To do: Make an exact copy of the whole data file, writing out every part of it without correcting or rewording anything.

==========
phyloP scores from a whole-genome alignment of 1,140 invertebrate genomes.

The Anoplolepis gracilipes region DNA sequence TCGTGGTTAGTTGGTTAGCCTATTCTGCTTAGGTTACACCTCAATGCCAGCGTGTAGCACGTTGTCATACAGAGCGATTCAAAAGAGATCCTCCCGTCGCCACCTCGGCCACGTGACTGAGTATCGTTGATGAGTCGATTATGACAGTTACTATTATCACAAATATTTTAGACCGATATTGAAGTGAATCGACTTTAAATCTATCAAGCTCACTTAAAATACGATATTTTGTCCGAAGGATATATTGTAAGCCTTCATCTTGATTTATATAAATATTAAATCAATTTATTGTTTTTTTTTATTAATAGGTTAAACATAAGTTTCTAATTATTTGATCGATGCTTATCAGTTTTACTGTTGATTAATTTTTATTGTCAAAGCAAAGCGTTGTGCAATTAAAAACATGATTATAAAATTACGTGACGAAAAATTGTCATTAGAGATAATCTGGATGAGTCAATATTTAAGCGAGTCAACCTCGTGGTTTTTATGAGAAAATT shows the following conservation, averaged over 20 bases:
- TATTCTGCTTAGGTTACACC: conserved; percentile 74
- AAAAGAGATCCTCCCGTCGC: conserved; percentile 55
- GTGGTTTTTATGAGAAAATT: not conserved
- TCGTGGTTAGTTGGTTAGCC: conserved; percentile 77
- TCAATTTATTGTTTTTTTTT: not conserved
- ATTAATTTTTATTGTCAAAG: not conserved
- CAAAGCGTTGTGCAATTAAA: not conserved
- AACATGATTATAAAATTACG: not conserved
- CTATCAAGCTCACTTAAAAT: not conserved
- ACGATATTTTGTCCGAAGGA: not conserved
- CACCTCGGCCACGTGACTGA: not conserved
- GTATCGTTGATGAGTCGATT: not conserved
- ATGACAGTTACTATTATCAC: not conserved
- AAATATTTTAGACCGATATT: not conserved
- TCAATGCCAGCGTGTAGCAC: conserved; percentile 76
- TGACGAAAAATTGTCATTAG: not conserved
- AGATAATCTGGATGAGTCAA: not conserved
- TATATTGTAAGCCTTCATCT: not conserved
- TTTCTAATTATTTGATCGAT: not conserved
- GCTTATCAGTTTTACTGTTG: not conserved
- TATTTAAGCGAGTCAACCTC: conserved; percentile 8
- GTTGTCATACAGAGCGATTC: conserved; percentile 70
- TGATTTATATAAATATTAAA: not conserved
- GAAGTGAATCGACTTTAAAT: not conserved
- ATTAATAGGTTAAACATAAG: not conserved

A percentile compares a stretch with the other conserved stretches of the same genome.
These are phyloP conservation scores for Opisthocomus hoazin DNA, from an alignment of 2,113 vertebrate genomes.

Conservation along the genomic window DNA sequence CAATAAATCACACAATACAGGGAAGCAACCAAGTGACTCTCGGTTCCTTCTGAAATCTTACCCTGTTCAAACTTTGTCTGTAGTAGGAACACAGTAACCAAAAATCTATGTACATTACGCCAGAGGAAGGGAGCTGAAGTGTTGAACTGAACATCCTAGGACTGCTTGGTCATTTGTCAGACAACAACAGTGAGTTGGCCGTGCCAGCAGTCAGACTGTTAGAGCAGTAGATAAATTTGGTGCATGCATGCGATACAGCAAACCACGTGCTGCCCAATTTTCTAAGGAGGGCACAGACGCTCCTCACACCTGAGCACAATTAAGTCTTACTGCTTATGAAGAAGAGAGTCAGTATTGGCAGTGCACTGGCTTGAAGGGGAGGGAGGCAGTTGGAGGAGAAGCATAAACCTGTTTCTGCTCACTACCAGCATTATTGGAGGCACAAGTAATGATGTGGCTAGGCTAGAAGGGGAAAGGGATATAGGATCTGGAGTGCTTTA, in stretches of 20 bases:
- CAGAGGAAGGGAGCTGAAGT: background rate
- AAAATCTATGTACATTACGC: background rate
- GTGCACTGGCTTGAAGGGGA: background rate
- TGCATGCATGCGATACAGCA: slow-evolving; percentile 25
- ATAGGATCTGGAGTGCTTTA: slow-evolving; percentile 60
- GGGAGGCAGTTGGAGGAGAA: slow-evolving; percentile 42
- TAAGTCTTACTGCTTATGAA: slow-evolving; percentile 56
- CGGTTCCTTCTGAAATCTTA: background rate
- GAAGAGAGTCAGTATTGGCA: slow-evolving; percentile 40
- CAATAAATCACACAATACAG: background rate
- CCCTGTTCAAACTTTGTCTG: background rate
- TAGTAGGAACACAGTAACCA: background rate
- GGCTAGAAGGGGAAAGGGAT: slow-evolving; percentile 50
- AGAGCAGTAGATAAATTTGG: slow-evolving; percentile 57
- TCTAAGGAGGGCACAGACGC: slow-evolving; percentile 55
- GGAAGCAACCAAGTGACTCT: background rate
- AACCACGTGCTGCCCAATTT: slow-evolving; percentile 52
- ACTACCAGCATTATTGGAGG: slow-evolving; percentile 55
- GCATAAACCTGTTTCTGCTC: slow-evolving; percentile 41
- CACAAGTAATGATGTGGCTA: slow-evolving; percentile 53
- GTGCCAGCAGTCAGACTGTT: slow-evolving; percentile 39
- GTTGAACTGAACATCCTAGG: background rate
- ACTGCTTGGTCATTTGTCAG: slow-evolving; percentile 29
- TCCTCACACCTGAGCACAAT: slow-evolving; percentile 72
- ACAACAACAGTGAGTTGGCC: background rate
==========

phyloP scores from a whole-genome alignment of 1,140 invertebrate genomes.

The Anoplolepis gracilipes region DNA sequence TCGTGGTTAGTTGGTTAGCCTATTCTGCTTAGGTTACACCTCAATGCCAGCGTGTAGCACGTTGTCATACAGAGCGATTCAAAAGAGATCCTCCCGTCGCCACCTCGGCCACGTGACTGAGTATCGTTGATGAGTCGATTATGACAGTTACTATTATCACAAATATTTTAGACCGATATTGAAGTGAATCGACTTTAAATCTATCAAGCTCACTTAAAATACGATATTTTGTCCGAAGGATATATTGTAAGCCTTCATCTTGATTTATATAAATATTAAATCAATTTATTGTTTTTTTTTATTAATAGGTTAAACATAAGTTTCTAATTATTTGATCGATGCTTATCAGTTTTACTGTTGATTAATTTTTATTGTCAAAGCAAAGCGTTGTGCAATTAAAAACATGATTATAAAATTACGTGACGAAAAATTGTCATTAGAGATAATCTGGATGAGTCAATATTTAAGCGAGTCAACCTCGTGGTTTTTATGAGAAAATT shows the following conservation, averaged over 20 bases:
- TATTCTGCTTAGGTTACACC: conserved; percentile 74
- AAAAGAGATCCTCCCGTCGC: conserved; percentile 55
- GTGGTTTTTATGAGAAAATT: not conserved
- TCGTGGTTAGTTGGTTAGCC: conserved; percentile 77
- TCAATTTATTGTTTTTTTTT: not conserved
- ATTAATTTTTATTGTCAAAG: not conserved
- CAAAGCGTTGTGCAATTAAA: not conserved
- AACATGATTATAAAATTACG: not conserved
- CTATCAAGCTCACTTAAAAT: not conserved
- ACGATATTTTGTCCGAAGGA: not conserved
- CACCTCGGCCACGTGACTGA: not conserved
- GTATCGTTGATGAGTCGATT: not conserved
- ATGACAGTTACTATTATCAC: not conserved
- AAATATTTTAGACCGATATT: not conserved
- TCAATGCCAGCGTGTAGCAC: conserved; percentile 76
- TGACGAAAAATTGTCATTAG: not conserved
- AGATAATCTGGATGAGTCAA: not conserved
- TATATTGTAAGCCTTCATCT: not conserved
- TTTCTAATTATTTGATCGAT: not conserved
- GCTTATCAGTTTTACTGTTG: not conserved
- TATTTAAGCGAGTCAACCTC: conserved; percentile 8
- GTTGTCATACAGAGCGATTC: conserved; percentile 70
- TGATTTATATAAATATTAAA: not conserved
- GAAGTGAATCGACTTTAAAT: not conserved
- ATTAATAGGTTAAACATAAG: not conserved

A percentile compares a stretch with the other conserved stretches of the same genome.
These are phyloP conservation scores for Opisthocomus hoazin DNA, from an alignment of 2,113 vertebrate genomes.

Conservation along the genomic window DNA sequence CAATAAATCACACAATACAGGGAAGCAACCAAGTGACTCTCGGTTCCTTCTGAAATCTTACCCTGTTCAAACTTTGTCTGTAGTAGGAACACAGTAACCAAAAATCTATGTACATTACGCCAGAGGAAGGGAGCTGAAGTGTTGAACTGAACATCCTAGGACTGCTTGGTCATTTGTCAGACAACAACAGTGAGTTGGCCGTGCCAGCAGTCAGACTGTTAGAGCAGTAGATAAATTTGGTGCATGCATGCGATACAGCAAACCACGTGCTGCCCAATTTTCTAAGGAGGGCACAGACGCTCCTCACACCTGAGCACAATTAAGTCTTACTGCTTATGAAGAAGAGAGTCAGTATTGGCAGTGCACTGGCTTGAAGGGGAGGGAGGCAGTTGGAGGAGAAGCATAAACCTGTTTCTGCTCACTACCAGCATTATTGGAGGCACAAGTAATGATGTGGCTAGGCTAGAAGGGGAAAGGGATATAGGATCTGGAGTGCTTTA, in stretches of 20 bases:
- CAGAGGAAGGGAGCTGAAGT: background rate
- AAAATCTATGTACATTACGC: background rate
- GTGCACTGGCTTGAAGGGGA: background rate
- TGCATGCATGCGATACAGCA: slow-evolving; percentile 25
- ATAGGATCTGGAGTGCTTTA: slow-evolving; percentile 60
- GGGAGGCAGTTGGAGGAGAA: slow-evolving; percentile 42
- TAAGTCTTACTGCTTATGAA: slow-evolving; percentile 56
- CGGTTCCTTCTGAAATCTTA: background rate
- GAAGAGAGTCAGTATTGGCA: slow-evolving; percentile 40
- CAATAAATCACACAATACAG: background rate
- CCCTGTTCAAACTTTGTCTG: background rate
- TAGTAGGAACACAGTAACCA: background rate
- GGCTAGAAGGGGAAAGGGAT: slow-evolving; percentile 50
- AGAGCAGTAGATAAATTTGG: slow-evolving; percentile 57
- TCTAAGGAGGGCACAGACGC: slow-evolving; percentile 55
- GGAAGCAACCAAGTGACTCT: background rate
- AACCACGTGCTGCCCAATTT: slow-evolving; percentile 52
- ACTACCAGCATTATTGGAGG: slow-evolving; percentile 55
- GCATAAACCTGTTTCTGCTC: slow-evolving; percentile 41
- CACAAGTAATGATGTGGCTA: slow-evolving; percentile 53
- GTGCCAGCAGTCAGACTGTT: slow-evolving; percentile 39
- GTTGAACTGAACATCCTAGG: background rate
- ACTGCTTGGTCATTTGTCAG: slow-evolving; percentile 29
- TCCTCACACCTGAGCACAAT: slow-evolving; percentile 72
- ACAACAACAGTGAGTTGGCC: background rate